"What good is spilling blood? It will not grow a thing"

The Annotated "Blues For Allah"

An installment in The Annotated Grateful Dead Lyrics.
By David Dodd
Research Associate, Music Dept.
University of California, Santa Cruz
(The opinions expressed are those of the author, not of the University of California.)
Copyright notice
"Blues For Allah"
Words by Robert Hunter; music by Jerry Garcia
Copyright Ice Nine Publishing; used by permission.

Arabian wind
The Needle's Eye is thin
The Ships of State sail on mirage
but drown in sand
in No-Man's Land
where ALLAH does command

What good is spilling
blood? It will not
grow a thing

the sword sings Blues for ALLAH

They lie where they fall
There's nothing more to say
The desert stars are bright tonight,
let's meet as friends
The flower of Islam
The fruit of Abraham

The thousand stories have
come round to one again
Arabian Night
our gods pursue their fight
What fatal flowers of
darkness spring from
seeds of light

Bird of Paradise - Fly
In white sky
Blues for ALLAH

Let's see with our heart
these things our eyes have seen
and know the truth will still lie
somewhere in between

Under eternity
Under eternity
Under eternity
Bird of Paradise
In white sky
Under eternity

"Blues For Allah"

Musical details: Title track of Blues for Allah. Also recorded on One From the Vault.

Covered by Henry Kaiser on Eternity Blue.

Performed live only five times, all in 1975. First performed live at The SNACK benefit, March 23, in Kezar Stadium, Golden Gate Park, San Francisco. "Blues For Allah" opened and closed the Dead's set, which also included "Stronger Than Dirt."

Hunter's note in Box of Rain says "This lyric is a requiem for King Faisal of Saudi Arabia, a progressive and democratically inclined ruler [and, incidentally, a fan of the Grateful Dead] whose assassination in 1975 shocked us personally."

And this note from a reader: (July 23, 1996)


I always thought that BFA referred to the Yom Kippur War (October 1973) between Israel and the Arabs--the song was written no more than a year or so thereafter, and after all the initial release of the album had the Hebrew and Arabic translations of the lyrics (only to the song BFA).

I spent a lot of time in Israel-- when friends of mine in the states would ask me "who's right, Israel or the Palestinean Arabs?," all I could say was "The truth lies somewhere in between."


Joel Schneier

And another note from a reader:

Subject: Blues for Allah
Date: Sun, 02 Mar 1997 02:14:54 -0800
From: Web Station

The song title "Blues for Allah" may be a parody of the title of the Charlie Parker song "Blues for Alice".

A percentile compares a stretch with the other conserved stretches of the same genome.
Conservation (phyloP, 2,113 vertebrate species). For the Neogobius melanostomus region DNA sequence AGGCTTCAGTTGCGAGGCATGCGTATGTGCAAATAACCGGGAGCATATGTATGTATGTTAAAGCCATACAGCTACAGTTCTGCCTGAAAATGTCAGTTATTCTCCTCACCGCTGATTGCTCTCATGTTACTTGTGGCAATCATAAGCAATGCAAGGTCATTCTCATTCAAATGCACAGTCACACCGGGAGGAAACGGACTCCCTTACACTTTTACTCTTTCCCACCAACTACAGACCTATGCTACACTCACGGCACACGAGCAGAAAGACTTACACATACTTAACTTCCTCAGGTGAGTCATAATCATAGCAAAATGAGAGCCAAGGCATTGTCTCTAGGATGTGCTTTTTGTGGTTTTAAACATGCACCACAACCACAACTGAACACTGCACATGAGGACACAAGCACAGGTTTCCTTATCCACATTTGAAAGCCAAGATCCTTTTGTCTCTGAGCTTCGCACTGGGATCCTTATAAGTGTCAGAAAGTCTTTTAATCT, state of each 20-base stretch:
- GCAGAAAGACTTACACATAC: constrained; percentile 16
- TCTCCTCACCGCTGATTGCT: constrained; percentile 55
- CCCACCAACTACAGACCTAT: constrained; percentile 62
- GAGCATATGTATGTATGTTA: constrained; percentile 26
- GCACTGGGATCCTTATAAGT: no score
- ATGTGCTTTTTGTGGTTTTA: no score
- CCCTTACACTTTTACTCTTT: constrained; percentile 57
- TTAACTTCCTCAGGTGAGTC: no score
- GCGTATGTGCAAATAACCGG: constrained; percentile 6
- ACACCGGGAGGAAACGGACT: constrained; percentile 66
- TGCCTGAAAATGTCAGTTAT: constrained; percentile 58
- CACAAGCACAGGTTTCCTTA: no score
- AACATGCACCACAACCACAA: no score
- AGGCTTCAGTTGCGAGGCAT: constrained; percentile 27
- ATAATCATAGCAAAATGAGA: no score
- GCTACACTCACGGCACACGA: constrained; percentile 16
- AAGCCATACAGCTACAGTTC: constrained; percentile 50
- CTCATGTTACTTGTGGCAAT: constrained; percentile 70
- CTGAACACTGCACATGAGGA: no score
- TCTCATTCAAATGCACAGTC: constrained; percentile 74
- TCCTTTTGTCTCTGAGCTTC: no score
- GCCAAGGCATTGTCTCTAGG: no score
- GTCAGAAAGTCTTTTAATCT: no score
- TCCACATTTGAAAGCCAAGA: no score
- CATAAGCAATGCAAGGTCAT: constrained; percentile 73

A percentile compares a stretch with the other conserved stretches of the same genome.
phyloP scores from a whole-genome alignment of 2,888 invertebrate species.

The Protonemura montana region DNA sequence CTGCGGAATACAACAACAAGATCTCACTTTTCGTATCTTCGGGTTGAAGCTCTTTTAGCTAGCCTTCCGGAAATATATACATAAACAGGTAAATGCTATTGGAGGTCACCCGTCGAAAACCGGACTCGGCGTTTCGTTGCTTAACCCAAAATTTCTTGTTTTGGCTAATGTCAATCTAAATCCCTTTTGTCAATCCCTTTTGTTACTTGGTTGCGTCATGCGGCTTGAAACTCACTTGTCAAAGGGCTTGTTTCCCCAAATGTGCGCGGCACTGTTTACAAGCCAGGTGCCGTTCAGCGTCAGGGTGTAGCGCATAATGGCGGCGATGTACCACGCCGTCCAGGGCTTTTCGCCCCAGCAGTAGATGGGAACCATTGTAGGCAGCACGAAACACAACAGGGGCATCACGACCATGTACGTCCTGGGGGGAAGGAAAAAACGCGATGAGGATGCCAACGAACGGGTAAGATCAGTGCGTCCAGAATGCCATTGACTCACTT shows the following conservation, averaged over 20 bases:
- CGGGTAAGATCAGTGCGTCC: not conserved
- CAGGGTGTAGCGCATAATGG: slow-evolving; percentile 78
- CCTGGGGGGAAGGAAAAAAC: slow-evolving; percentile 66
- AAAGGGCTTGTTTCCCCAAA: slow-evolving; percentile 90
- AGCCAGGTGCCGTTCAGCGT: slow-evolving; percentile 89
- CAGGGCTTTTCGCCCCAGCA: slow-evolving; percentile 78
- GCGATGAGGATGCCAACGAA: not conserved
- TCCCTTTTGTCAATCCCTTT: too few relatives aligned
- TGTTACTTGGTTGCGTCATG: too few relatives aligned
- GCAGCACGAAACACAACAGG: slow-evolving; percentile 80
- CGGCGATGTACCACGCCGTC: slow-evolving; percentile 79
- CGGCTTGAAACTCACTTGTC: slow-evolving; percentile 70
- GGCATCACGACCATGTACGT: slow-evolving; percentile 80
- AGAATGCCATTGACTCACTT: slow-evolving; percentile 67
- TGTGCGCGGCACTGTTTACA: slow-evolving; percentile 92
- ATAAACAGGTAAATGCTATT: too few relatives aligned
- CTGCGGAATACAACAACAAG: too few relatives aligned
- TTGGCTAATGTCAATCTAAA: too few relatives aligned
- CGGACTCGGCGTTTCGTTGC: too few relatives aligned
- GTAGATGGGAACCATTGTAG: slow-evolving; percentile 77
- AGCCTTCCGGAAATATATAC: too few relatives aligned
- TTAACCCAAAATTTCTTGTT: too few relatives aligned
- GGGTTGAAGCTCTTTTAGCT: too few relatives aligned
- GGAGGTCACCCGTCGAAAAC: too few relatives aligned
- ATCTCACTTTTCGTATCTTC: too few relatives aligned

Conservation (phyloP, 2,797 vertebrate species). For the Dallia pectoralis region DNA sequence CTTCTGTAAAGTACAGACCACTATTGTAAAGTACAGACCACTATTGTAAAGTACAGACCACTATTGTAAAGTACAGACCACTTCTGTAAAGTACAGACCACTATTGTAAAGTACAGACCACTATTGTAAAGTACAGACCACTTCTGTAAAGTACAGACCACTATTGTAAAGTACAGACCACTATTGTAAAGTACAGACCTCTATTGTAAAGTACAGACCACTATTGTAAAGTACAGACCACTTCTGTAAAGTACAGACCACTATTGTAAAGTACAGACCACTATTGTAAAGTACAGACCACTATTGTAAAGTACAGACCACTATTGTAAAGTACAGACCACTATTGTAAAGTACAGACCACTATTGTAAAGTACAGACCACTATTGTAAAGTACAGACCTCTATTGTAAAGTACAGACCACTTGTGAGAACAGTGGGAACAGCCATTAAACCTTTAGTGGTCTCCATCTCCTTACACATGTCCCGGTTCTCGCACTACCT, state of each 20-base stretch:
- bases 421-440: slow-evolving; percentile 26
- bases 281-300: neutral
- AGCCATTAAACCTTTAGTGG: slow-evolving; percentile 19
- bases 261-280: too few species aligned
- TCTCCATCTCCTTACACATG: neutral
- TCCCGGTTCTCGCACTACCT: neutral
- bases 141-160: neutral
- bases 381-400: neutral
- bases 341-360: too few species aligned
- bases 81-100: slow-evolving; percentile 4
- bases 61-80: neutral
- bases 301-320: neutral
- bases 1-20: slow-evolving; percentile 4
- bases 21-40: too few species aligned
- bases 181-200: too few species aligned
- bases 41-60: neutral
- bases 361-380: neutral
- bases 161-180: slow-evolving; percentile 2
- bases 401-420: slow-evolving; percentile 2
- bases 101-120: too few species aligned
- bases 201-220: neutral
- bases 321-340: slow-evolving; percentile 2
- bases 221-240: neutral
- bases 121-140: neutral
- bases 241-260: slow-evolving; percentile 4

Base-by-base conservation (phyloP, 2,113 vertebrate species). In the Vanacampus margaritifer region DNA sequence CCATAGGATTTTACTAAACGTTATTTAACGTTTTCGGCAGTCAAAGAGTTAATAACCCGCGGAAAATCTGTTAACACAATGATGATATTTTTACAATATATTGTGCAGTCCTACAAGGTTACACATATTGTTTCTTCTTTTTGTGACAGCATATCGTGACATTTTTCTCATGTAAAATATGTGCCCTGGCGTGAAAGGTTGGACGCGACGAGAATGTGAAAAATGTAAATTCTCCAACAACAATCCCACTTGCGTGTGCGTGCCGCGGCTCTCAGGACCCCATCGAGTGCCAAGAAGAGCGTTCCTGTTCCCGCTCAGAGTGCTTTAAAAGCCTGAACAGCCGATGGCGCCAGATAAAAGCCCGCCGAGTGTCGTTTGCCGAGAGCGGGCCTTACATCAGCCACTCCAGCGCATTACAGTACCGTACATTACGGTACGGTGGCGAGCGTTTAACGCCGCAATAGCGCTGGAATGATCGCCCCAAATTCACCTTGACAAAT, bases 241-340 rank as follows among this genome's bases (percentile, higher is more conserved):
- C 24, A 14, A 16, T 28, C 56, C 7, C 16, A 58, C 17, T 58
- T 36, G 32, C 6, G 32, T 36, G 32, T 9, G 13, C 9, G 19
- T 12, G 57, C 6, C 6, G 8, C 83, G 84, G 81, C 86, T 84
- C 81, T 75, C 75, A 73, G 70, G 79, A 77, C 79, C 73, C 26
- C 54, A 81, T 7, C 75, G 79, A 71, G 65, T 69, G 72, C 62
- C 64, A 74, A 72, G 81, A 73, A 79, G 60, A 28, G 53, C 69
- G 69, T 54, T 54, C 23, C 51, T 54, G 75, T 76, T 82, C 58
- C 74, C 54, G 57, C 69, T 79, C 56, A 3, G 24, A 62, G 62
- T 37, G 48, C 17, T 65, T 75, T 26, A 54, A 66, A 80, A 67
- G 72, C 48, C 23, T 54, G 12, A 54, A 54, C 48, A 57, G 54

Note: "Blues For Alice" is included on many Parker recordings, and has also been recorded by Rahsaan Roland Kirk and by Tony Furtado, among others.

The Needle's Eye is Thin

Three of the four writers of the New Testament gospels include nearly identical quotations of Jesus saying "And I say unto you, It is easier for a camel to go through the eye of a needle, than for a rich man to enter into the kingdom of God." (--Matthew 19, v. 24) The other passages are found in Mark 10:25 and Luke 18:25. This is usually pretty good evidence that the quotation may be truly ascribed to Jesus; the other piece of evidence is that this is one of those "unpopular" sayings, one of the difficult things that the teacher said. So we can be pretty certain that this is an accurate quote. Some biblical scholars have attempted to soften the message by ascribing its meaning to a narrow gate in Jerusalem through which a camel could actually pass, but most scholars seem united in the view that Jesus meant to say that it is impossible for a rich man to enter the "kingdom of God." Whatever that might be meant to be.

This note from a reader:

Subject: Blues for Allah
Date: Tue, 10 Dec 1996 23:54:06 -0800
From: ghostnthesystm

I just want to say that I think you should include the entire quote from Matthew 19:24 "24 And again I say unto you, It is easier for a camel to go through the eye of a needle, than for a rich man to enter into the kingdom of God.
25 When his disciples heard it, they were exceedingly amazed, saying, Who then can be saved?
26 But Jesus beheld them, and said unto them, With men this is impossible; but with God all things are possible. "
You miss the most important part of the lesson if you leave out, "...with God all thinks are possible."
-- ghost

Thanks, ghost! (I especially like the idea that "all thinks are possible"!)

Hunter's use of this image for his second line reinforces the first line's geographical placement of the song in the landscape of the Holy Land, and adds the element of admonition.


This is the second use of the word "Allah" in a lyric by Hunter. For the first, and for a footnote on the word, see "What's Become of the Baby".


According to the Oxford English Dictionary:
"Representing Arab. in sa' Allah if Allah wills (it), a very frequent pious ejaculation among Muslims."

The thousand stories have come round to one again

A reference to The Arabian Nights Entertainment. See the footnote in "What's Become of the Baby" for more information.

Bird of Paradise

The bird of paradise is of the family Paradisaeidae, with 43 species, occurring in the Moluccas, New Guinea, and Australia. One of their environments of choice is mangrove swamps. They are well known for their extravagant plumage, especially those of the males, who often have huge, iridescent feather structures, although this varies widely from species to species.
keywords: @war
DeadBase code: [ALLA]
First posted: March 28, 1995